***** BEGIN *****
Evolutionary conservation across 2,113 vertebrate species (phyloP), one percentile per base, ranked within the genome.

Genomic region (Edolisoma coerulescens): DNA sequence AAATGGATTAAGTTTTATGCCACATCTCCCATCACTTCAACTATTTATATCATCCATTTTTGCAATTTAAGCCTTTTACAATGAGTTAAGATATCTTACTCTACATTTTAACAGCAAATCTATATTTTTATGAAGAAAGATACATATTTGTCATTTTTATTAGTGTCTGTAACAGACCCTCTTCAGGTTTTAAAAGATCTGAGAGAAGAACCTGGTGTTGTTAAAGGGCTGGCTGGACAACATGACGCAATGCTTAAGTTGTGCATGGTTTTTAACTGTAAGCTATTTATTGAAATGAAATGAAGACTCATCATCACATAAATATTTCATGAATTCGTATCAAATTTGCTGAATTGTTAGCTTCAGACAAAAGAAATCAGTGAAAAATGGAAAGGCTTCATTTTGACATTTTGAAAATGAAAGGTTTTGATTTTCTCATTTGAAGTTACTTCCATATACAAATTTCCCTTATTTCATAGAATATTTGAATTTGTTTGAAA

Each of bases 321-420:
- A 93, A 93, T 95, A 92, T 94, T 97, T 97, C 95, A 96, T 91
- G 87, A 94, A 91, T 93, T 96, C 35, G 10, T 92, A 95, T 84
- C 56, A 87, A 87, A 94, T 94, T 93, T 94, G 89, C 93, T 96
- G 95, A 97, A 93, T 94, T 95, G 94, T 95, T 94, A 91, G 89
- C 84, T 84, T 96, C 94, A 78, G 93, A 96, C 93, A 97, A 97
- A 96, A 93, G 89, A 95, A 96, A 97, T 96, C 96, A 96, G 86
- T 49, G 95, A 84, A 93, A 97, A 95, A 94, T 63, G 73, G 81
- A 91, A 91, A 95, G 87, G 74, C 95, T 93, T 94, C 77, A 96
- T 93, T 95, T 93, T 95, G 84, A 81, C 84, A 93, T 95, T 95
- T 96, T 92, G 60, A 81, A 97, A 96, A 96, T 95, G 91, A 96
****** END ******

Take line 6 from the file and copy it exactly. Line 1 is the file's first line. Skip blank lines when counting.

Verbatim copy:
- C 56, A 87, A 87, A 94, T 94, T 93, T 94, G 89, C 93, T 96